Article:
Pet owners who live in rural South Carolina sometimes have difficulty getting their pets to the veterinarian for care. So the Charleston Animal Society is taking the pet care to them.
Thanks to a $750,000 grant from the Watershed Animal Fund, the society’s Helping Hands for Rural Paws is providing a mobile health clinic throughout rural Charleston County. The animal society says it is the largest grant for animal welfare in South Carolina history.
“It’s about bringing accessible and affordable veterinary care to the rural communities,” Senior Director for Animal Cruelty and Outreach Aldwin Roman said. “There’s a big need and a desire for veterinary care. In many of these areas, there is little to no access.”
For example, on Edisto Island, the closest veterinarian’s office is 34 miles away.
“We wanted to solve these two problems with accessibility and affordability,” Roman said. “So, while many people do not have transportation or have limited transportation, getting transportation for their pets is a whole different thing. And then the affordability of it, you have two, three, four, five animals, you’ve got to pick and choose who has veterinary care.”
Roman said Helping Hands will visit a community on a given Saturday and offer free animal vaccinations and care. The idea is that those in the area can get a 10-15 minute free visit with a vet.
“We wanted to remove as many obstacles as possible and bring services directly to the communities that need it and want it,” Roman said. “Not saying that they can’t take care of animals or don’t know how to. They want it, they just don’t have access to it.”
Pet owners can sign up for spay-neuter clinics and receive walk-in services at the mobile sites.
“[We’ve been] hearing a lot of things like, ‘I’ve been really wanting to take my dog to the vet but . . . I just couldn’t afford it because I have too many’ or ‘I couldn’t get transportation and I couldn’t get there,’ or ‘it’s too expensive and I can’t afford it,'” Roman said.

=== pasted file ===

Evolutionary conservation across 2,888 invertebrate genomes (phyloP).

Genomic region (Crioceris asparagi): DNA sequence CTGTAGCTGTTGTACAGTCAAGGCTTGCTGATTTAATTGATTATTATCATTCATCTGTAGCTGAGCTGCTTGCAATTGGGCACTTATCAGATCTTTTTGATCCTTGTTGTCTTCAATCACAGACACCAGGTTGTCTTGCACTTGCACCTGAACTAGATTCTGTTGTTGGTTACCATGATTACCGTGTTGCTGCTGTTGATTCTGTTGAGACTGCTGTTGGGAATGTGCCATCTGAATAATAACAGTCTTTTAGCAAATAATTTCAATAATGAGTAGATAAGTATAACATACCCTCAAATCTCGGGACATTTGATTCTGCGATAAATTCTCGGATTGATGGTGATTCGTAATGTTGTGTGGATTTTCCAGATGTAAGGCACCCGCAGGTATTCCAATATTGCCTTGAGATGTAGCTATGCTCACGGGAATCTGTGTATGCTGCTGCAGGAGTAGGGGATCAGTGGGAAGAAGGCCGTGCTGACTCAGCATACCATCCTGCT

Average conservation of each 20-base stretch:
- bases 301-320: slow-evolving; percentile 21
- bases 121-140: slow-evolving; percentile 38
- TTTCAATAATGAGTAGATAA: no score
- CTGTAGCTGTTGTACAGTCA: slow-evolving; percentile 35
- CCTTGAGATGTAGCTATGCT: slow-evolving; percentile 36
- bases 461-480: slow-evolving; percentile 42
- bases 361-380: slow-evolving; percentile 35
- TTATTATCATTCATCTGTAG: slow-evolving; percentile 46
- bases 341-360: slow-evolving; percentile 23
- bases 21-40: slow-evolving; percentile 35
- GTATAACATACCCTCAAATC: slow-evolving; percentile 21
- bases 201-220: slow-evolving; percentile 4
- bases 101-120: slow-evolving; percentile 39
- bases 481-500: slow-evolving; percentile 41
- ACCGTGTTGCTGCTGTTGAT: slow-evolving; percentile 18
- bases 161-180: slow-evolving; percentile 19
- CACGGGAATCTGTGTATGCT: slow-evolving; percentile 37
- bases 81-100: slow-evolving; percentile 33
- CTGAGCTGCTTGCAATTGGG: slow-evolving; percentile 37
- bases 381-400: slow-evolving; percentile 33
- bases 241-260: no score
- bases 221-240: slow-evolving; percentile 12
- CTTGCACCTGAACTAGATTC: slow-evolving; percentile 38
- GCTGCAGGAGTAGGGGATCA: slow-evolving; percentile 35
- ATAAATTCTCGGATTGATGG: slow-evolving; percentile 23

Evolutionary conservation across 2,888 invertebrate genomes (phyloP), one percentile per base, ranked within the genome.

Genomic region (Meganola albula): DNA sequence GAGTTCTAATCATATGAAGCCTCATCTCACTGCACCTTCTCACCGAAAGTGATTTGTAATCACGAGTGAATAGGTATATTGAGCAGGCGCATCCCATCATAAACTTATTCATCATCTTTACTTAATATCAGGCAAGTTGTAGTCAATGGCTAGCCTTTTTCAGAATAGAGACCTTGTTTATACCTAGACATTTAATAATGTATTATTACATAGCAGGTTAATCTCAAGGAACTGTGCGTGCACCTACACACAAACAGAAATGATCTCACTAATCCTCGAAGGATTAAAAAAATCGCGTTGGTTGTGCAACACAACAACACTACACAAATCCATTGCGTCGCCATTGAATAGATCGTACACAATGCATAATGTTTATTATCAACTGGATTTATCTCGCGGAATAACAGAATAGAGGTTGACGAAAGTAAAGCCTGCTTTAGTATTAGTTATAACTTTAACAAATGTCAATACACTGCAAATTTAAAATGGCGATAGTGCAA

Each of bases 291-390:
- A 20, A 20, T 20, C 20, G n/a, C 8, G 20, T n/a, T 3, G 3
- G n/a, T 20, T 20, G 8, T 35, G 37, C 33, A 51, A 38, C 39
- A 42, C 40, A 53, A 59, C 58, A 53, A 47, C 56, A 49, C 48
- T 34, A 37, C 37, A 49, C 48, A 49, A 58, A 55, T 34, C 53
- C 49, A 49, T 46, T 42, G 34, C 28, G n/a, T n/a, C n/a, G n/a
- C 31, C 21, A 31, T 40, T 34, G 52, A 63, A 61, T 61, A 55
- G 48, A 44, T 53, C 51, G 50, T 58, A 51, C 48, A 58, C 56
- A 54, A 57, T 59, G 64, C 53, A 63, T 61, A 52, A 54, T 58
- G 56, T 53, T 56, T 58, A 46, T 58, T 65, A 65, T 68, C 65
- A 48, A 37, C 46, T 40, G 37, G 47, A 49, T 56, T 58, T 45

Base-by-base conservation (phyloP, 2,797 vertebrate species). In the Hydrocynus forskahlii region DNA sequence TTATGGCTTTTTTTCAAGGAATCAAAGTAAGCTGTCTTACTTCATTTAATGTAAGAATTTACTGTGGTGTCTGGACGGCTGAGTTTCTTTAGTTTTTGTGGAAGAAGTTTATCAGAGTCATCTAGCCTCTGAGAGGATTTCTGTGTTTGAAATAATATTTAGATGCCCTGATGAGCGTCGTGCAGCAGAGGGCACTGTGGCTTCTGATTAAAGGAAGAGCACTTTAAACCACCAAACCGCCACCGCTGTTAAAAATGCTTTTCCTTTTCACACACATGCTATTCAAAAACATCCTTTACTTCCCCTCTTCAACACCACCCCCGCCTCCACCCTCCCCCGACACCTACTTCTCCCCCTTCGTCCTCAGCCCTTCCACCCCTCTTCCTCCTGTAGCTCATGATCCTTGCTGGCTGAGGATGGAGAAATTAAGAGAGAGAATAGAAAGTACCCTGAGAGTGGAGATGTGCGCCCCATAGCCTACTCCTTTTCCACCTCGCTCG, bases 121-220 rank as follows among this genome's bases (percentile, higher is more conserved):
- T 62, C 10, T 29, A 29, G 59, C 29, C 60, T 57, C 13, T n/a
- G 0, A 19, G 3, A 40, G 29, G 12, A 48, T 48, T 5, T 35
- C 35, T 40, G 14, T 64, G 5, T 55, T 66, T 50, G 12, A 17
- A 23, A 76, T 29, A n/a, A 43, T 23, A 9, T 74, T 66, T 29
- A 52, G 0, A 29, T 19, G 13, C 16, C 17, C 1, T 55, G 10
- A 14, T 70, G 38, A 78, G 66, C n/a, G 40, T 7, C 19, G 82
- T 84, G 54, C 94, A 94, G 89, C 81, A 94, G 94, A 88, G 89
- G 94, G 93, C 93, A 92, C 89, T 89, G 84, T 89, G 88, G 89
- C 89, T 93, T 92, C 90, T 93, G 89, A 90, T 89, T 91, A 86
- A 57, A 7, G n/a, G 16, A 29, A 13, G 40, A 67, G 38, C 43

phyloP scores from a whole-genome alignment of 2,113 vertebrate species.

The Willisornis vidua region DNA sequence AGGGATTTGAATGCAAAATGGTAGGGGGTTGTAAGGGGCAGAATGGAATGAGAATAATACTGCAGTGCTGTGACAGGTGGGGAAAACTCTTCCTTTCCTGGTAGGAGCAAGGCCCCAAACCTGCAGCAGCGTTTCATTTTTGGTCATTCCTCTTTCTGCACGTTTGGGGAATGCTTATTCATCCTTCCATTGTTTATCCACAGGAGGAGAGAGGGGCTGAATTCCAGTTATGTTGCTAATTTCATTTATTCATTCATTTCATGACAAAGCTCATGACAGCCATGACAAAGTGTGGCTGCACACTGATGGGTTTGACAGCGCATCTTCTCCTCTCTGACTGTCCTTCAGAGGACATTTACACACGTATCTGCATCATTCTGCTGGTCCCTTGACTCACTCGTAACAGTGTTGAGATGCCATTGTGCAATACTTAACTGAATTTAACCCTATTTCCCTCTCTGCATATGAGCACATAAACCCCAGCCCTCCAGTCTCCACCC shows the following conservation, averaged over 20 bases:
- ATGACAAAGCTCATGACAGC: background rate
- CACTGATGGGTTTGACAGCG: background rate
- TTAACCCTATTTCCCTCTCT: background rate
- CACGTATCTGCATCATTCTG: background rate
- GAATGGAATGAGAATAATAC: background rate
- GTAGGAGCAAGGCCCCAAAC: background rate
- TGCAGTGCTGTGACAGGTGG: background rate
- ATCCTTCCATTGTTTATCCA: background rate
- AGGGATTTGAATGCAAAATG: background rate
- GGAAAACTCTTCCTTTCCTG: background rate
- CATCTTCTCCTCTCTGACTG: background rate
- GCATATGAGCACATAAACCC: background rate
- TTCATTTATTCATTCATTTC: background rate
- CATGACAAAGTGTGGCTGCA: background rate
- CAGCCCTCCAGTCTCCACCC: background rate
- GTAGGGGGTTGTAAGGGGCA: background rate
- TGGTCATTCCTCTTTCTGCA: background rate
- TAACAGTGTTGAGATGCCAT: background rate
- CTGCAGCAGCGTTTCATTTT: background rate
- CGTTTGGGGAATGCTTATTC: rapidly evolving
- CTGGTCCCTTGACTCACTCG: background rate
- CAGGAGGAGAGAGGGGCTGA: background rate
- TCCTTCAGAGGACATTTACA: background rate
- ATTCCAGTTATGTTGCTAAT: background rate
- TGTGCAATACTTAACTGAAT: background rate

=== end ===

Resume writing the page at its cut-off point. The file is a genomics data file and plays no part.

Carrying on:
In the first three events, they provided veterinary services to 246 pets from 149 families, treated 178 dogs and 68 cats, performed 88 spays and neuters, administered 312 vaccinations and 609 other services, including exams, flea treatment, deworming and microchips.
The program is part of Charleston Animal Society’s mission to eventually make South Carolina a no-kill state. Roman said traditionally, shelters are reactive organizations, but a proactive program like this keeps animals out of shelters.
“What can we do to get out in the community and provide services and support that might help keep these pets in their homes?” he said.
Many times owners surrender their pets because they cannot afford to keep them, so Helping Hands is trying to prevent abandonment.
“Shelters should be for animals in most need,” he said. “The goal should be to really be addressing serious animal problems and helping owners keep their pets.”
Eventually, the goal is to expand the program throughout the Lowcountry and, eventually, the entire state. Roman said this is the first program of its kind in the country.
“We hope after three years to show that it’s a proven model,” he said. “That it works. That it could be sustained with help from the greater community and that there is a need and a great response from those that we are trying to help.”
Click here for a link to the Charleston Animal Society. For more information on the program, call Roman at 843-329-1545.